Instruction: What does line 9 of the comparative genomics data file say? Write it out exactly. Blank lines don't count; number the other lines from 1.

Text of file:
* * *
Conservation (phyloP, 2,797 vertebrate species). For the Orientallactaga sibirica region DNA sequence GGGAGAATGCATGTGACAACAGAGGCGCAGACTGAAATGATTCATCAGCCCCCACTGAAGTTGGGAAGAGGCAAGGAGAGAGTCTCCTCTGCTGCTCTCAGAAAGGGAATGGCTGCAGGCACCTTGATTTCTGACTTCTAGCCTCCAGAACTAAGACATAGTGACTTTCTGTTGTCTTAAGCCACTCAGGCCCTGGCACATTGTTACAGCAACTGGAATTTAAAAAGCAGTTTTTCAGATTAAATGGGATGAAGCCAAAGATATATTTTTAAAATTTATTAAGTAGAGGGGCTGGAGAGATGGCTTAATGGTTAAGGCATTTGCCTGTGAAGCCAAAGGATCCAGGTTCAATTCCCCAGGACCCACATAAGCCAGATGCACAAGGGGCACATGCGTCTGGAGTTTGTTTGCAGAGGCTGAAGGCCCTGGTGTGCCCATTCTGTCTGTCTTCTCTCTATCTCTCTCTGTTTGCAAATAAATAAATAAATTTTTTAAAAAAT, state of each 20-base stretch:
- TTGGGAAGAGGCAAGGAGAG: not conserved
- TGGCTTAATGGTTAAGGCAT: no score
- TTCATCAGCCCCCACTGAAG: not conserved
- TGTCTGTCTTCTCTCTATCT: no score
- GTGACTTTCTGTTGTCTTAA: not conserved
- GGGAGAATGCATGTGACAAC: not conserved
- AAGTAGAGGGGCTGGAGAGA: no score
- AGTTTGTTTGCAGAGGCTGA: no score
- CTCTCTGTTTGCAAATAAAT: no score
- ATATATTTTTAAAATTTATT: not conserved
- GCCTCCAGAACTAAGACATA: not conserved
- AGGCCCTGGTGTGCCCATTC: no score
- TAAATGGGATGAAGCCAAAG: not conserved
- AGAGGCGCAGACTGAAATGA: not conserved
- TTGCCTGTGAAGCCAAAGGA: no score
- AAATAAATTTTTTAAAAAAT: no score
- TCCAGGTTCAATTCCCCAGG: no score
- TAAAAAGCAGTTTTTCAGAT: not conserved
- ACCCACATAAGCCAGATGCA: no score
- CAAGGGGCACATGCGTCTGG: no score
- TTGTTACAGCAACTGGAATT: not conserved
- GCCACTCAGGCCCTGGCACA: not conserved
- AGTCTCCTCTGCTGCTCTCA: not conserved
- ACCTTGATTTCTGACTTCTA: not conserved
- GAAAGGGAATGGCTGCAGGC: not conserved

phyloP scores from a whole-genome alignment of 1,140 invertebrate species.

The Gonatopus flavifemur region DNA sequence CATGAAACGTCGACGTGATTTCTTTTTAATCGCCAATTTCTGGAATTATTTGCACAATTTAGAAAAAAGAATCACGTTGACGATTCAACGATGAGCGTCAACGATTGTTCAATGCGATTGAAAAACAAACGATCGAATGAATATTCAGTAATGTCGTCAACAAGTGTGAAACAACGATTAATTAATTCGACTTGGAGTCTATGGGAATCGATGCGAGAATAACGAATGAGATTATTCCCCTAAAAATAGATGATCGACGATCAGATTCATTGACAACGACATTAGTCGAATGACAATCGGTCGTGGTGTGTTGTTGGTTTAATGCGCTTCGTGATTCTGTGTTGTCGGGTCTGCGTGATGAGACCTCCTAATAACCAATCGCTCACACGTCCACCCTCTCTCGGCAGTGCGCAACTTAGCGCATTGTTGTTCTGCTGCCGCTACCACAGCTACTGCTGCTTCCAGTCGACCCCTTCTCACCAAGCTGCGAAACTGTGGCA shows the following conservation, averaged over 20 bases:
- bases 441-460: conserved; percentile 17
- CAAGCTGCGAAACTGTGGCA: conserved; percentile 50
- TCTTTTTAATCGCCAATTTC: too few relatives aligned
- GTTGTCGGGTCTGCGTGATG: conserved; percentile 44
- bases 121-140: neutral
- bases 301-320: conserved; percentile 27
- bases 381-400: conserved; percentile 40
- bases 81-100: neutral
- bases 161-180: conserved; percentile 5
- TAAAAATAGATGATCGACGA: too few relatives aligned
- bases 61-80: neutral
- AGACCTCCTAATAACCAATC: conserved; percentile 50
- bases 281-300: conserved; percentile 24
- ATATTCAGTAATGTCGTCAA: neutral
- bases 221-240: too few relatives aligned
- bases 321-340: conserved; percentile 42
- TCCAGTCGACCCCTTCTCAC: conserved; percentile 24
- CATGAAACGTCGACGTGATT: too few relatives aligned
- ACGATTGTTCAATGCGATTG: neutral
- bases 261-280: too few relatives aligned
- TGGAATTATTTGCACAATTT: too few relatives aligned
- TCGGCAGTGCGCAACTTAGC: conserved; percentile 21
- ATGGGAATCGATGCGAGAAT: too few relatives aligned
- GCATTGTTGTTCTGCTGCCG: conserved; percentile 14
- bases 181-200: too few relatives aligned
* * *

- AGTTTGTTTGCAGAGGCTGA: no score